U.S. Economic Growth Undeterred

Concerns about inflation emanating from wage growth expectations, oil prices, and trade restrictions have impacted investor sentiment year-to-date. These fears contributed to a loss for the S&P 500 Index for the first quarter of 2018, only to see a bumpy reversal to positive territory net of dividends as of May 8, 2018. In spite of the challenges, both U.S. and global manufacturing output have remained in a solid long-run growth trend, and U.S. inflation is modest.

Interest rates are increasing with an expected two more rate hikes by the Federal Reserve over the remainder of 2018. Federal Reserve Chairman Powell recently noted that the Federal Reserve will continue the monetary normalization process while “communicating policy strategy as clearly and transparently as possible to help align expectations and avoid market disruptions” (Federal Reserve Chairman Powell 5/8/2018 speech). With inflation and labor market conditions in target range, we would anticipate the Federal Reserve remaining constrained in its actions for the remainder of the year.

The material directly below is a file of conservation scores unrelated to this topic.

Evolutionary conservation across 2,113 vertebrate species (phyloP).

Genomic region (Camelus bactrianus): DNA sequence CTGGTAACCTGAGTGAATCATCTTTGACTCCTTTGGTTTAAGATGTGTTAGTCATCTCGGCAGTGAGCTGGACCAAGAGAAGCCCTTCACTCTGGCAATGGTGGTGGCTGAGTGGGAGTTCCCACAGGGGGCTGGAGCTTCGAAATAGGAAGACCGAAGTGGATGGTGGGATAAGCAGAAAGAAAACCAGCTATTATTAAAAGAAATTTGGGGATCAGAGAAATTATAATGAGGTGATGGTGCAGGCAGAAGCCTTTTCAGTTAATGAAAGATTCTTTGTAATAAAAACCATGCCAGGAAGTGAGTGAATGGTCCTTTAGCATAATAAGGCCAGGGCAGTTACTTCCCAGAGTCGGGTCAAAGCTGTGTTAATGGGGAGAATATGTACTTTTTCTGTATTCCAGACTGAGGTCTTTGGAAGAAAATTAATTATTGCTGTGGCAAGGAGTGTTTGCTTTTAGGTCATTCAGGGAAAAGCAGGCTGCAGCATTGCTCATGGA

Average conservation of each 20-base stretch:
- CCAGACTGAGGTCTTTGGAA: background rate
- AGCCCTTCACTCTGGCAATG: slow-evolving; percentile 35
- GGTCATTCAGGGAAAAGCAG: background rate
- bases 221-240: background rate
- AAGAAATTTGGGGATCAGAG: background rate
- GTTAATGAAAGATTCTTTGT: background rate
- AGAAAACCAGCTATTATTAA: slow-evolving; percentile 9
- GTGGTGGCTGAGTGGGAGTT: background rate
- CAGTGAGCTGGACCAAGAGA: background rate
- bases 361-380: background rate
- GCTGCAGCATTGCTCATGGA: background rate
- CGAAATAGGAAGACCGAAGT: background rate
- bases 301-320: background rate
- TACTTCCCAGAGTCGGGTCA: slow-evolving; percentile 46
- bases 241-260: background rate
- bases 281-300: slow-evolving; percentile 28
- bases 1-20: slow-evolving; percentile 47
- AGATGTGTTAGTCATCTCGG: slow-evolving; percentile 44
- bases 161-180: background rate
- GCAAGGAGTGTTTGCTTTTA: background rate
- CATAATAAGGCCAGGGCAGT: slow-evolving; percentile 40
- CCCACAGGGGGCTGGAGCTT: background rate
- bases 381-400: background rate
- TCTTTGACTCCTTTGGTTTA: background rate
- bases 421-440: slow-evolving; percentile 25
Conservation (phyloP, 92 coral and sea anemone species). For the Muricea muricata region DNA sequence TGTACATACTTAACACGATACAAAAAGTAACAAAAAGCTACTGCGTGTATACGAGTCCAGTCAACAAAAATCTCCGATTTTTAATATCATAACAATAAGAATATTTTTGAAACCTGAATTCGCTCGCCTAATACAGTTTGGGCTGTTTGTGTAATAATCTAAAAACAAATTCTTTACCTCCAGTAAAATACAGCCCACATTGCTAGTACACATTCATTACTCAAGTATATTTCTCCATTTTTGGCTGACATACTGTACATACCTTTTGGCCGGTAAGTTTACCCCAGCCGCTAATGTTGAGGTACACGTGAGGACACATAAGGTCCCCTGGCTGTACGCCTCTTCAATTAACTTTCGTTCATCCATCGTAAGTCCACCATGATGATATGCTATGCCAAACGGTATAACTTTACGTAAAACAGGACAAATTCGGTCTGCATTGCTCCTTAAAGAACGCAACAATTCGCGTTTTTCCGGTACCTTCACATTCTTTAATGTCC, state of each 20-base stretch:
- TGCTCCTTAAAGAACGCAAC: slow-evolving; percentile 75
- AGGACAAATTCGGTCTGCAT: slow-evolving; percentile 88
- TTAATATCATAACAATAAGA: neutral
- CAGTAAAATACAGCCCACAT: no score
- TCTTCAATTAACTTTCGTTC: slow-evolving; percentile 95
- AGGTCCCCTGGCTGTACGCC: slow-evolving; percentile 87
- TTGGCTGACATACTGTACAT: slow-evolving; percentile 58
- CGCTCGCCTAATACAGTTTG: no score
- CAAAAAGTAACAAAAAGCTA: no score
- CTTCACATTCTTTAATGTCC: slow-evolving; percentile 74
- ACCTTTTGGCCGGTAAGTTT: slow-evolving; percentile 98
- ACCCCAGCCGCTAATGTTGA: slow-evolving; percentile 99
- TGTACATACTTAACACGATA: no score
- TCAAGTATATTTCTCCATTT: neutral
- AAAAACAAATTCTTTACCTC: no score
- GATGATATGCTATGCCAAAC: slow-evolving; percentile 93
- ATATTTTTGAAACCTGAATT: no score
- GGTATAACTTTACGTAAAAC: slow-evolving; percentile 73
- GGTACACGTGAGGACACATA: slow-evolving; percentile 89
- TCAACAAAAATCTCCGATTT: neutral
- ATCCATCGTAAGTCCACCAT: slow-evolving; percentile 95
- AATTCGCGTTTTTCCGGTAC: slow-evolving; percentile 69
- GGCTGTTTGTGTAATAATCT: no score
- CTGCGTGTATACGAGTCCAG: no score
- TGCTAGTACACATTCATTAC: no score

U.S. retail sales trends remain healthy with the latest reading for the first week of May coming in at a 4.2% growth rate, above the 3.5% estimate.At the same time, while retail consumption patterns are fairly robust, total household debt has surpassed levels preceding the 2008 recession. The composition has changed with student loan debt reaching $1.38 trillion at December 31, 2017. Thus, we observe the impact on first-time home buyers – the cycle has been slower than expected and may therefore last longer.


Our asset allocation stance is centered on above-potential U.S. GDP growth in 2018 trending downward over the coming years with rising, yet low in the context of history, interest rates.  With price-to-earnings valuation levels for the S&P 500 Index improving, given expected earnings growth in a low inflation environment, we continue to view the U.S. equity markets constructively. We have increased our global diversification across asset classes over the past year based both on valuation and the potential for both positive and negative surprises from sovereign nations around the world.

Julie C. Bryan, CFA